RUSSELL — The mayor of Russell Township has condemned a bone-breaking racist assault on a child that has again cast a wider media spotlight on this rural Eastern Ontario municipality on matters related to race.
The injured 10-year-old boy, who is Black, was out cycling with a friend Sept. 22 when they came upon two White boys of similar age, one of whom repeatedly used the n-word to describe the victim before hitting him with a scooter. The other boy then broke the victim’s arm by jumping on the limb, according to the story that emerged yesterday out of a social media post investigated by the CBC, which has reported speaking to the victim’s mother and confirming the incident with police.
This morning, in a follow-up post, the mayor highlights township council’s Sept. 21 establishment of a new Community Diversity Equity and Inclusion Committee as evidence of what his township is doing to combat racism.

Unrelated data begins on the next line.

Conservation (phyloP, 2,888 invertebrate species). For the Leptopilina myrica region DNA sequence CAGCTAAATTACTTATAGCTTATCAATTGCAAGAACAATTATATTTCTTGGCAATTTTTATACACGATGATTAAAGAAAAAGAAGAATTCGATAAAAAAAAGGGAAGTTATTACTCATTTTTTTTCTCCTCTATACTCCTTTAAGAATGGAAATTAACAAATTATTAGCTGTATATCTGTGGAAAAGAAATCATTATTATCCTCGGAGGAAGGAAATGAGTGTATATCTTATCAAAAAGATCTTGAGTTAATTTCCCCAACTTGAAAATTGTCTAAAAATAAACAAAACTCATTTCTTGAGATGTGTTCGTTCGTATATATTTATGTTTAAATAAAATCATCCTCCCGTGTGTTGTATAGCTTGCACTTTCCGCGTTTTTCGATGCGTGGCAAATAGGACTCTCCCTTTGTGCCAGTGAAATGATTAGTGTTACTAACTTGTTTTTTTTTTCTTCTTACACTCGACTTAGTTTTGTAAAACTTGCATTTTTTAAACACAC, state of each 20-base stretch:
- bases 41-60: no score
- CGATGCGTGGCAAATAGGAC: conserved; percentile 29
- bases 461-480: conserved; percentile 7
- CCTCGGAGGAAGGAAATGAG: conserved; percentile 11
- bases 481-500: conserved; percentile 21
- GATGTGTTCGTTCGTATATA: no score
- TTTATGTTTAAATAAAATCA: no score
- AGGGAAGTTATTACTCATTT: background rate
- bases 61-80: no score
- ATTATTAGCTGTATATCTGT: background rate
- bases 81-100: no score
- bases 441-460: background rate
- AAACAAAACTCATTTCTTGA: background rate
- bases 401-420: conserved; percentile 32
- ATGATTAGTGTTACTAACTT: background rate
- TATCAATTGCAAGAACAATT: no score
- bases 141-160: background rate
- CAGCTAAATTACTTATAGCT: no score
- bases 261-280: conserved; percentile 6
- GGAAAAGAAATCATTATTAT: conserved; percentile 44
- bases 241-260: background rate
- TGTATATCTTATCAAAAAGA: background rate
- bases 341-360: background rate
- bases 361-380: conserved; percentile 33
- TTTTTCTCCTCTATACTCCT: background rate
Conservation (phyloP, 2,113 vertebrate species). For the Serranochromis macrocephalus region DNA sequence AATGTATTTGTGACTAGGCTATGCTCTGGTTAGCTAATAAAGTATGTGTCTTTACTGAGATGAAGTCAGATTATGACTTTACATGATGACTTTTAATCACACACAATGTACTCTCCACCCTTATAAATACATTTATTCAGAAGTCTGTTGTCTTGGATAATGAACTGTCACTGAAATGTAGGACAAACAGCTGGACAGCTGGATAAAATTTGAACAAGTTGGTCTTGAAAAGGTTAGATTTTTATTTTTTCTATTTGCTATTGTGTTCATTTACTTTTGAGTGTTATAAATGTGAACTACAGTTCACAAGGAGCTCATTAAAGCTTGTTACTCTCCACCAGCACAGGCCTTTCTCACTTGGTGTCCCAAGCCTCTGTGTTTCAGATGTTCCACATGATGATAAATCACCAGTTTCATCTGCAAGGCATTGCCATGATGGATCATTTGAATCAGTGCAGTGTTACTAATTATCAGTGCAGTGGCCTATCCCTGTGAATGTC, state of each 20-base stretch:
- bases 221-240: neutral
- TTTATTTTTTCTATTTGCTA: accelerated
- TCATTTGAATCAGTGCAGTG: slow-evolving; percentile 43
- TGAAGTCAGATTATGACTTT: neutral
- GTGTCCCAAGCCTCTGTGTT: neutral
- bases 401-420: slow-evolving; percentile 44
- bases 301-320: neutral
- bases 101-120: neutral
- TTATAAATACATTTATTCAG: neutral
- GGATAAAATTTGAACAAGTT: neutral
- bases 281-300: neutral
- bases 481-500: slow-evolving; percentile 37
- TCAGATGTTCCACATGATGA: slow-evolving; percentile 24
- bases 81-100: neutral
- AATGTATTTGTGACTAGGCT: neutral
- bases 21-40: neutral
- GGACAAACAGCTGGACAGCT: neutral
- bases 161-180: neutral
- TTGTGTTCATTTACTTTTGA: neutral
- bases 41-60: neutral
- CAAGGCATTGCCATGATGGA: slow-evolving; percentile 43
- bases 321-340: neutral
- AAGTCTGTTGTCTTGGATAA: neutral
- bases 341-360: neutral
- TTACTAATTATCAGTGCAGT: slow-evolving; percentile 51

The original social media post highlighting the assault — by a person describing the victim as their nephew — also asserts that police told the family that calling someone the n-word is not illegal.
Bill Dickson of the OPP similarly highlighted during the CBC broadcast that individuals under the age of 12 can’t be charged with crimes, under Canadian Law.
The timing of the incident follows a spring-summer period in which Russell hosted a peaceful ‘Walk of Solidarity’ march inspired by the Black Lives Matter movement and embarked on a quest to find another namesake for the township. Aiming to cast off the memory of slave owner Peter Russell — but without dropping that surname — Russell Township currently seeks another person by the name of Russell to honour as the source of its moniker.